* Dr. Michael Salter, Dr. Hans Michael Dosch, et al, Hospital for Sick Children, Toronto, Canada; "Diabetes Breakthrough: Toronto Scientists Cure Disease in Mice", The National Post at www.canada.com, December 15, 2006. Research aided by the University of Calgary, Alberta, Canada, and the Jackson Laboratory, Bar Harbor, Maine, U.S.A. Download the full report in PDF form or read the online page from the peer reviewed scientific journal, Cell, published online - 12/15/2006.

The chemical compound capsaicin (8-methyl-N-vanillyl-6-nonenamide) is the active component of chili peppers, which are plants belonging to the genus Capsicum. It is an irritant for mammals, including humans, and produces a sensation of burning in any tissue it comes in contact with. Capsaicin and several related compounds are called capsaicinoids and are produced as a secondary metabolite by chili peppers, probably as deterrents against herbivores. Pure capsaicin is a hydrophobic, colorless, odorless, crystalline to waxy compound.

About Capsaicinoids

Capsaicin is the main capsaicinoid in chili peppers, followed by dihydrocapsaicin. These two compounds are also about twice as potent to the taste and nerves as the minor capsaicinoids nordihydrocapsaicin, homodihydrocapsaicin, and homocapsaicin. Dilute solutions of pure capsaicinoids produced different types of pungency; however, these differences were not noted using more concentrated solutions.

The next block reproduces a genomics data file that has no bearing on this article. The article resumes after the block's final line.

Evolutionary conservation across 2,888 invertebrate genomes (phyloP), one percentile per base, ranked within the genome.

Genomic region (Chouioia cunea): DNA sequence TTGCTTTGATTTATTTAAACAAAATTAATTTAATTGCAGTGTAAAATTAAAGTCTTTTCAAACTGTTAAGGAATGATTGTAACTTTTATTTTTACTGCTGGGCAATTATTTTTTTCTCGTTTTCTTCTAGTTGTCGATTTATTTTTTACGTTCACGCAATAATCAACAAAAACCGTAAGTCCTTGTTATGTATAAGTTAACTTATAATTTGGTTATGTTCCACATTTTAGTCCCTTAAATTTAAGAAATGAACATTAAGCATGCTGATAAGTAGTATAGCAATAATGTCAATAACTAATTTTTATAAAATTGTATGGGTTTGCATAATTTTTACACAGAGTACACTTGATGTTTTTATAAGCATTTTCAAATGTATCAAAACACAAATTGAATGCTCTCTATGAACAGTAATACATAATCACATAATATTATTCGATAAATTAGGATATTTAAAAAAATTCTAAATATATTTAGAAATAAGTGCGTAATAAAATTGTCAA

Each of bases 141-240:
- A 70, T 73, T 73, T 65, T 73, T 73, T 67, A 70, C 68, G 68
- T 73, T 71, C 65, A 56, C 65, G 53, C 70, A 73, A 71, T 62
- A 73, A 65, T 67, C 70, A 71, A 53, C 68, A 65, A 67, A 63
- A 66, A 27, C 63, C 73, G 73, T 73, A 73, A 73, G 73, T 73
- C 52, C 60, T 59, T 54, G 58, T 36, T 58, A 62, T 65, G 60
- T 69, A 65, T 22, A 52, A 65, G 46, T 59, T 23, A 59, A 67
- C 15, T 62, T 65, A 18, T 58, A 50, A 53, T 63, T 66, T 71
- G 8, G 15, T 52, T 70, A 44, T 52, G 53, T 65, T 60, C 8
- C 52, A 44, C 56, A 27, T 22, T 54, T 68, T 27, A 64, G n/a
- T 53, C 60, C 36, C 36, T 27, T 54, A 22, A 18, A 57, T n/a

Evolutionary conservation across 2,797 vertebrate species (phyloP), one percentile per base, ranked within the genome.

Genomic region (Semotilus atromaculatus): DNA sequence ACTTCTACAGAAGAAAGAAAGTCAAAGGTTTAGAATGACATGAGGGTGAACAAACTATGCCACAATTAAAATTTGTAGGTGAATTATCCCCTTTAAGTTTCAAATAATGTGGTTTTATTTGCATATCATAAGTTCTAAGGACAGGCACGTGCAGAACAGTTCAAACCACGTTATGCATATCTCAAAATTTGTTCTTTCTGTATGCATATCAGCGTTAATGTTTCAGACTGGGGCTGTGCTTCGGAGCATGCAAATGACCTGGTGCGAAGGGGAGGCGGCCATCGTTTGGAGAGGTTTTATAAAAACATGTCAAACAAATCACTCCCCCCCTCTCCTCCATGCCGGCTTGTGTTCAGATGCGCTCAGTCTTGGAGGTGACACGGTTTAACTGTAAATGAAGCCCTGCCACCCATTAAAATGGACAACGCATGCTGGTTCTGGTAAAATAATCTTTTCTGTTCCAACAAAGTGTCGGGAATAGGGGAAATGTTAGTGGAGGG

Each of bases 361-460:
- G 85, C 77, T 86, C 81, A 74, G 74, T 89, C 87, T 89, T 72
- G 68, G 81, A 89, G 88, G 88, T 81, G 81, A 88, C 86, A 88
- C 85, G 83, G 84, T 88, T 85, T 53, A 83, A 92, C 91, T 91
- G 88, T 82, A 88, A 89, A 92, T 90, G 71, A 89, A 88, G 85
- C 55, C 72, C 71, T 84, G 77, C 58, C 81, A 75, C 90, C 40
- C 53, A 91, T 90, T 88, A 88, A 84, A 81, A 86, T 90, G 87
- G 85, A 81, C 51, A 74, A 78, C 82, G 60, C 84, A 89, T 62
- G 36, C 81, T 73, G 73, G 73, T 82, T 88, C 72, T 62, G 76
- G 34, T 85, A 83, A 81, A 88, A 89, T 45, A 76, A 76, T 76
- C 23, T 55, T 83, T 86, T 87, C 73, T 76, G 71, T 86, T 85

Uses and Benefts of Capsaicin Red Pepper Extracts

Food Benefts of Capsaicin Red Pepper

Because of the burning sensation caused by capsaicin when it comes in contact with human flesh, it is commonly used in food products to give them added spice or "heat" (piquancy). The degree of heat found within a food is measured on the Scoville scale. Typically the capsaicin is obtained from chili peppers. Hot sauce is an example of a product customarily containing large amounts of capsaicin and may contain chili peppers or pure capsaicin.

Capsaicin is a nonpolar molecule, and is therefore hydrophobic. Consequently, drinking water to reduce the burning caused by the molecule is ineffective, as the nonpolar capsaicin is unable to dissolve in the polar water molecules, and is instead spread across the surface of the mouth. This works by the same principle that causes oil and water to separate.

Instead, consuming foods high in fats and oils, such as milk or bread and butter, will help alleviate the burning. The lipophilic capsaicin is able to mix freely with the fats in the food and is removed from the surface of the mouth. Alcohol and alcoholic beverages also dissolve capsaicin due to the solvent characteristics of ethanol. Of course, over time the capsaicin will dissipate on its own.

Medical Benefts of Capsaicin Red Pepper

Capsaicin is currently used in topical ointments to relieve the pain of peripheral neuropathy such as post-herpetic neuralgia caused by shingles. It may be used in concentrations of between 0.025% and 0.075%.

It may also be used as a cream for the temporary relief of minor aches and pains of muscles and joints associated with arthritis, simple backache, strains and sprains. The treatment typically involves the application of a topical anesthetic until the area is numb. Then the capsaicin is applied by a therapist wearing rubber gloves and a face mask. The capsaicin remains on the skin until the patient starts to feel the "heat", at which point it is promptly removed. Capsaicin is also available in large adhesive bandages that can be applied to the back.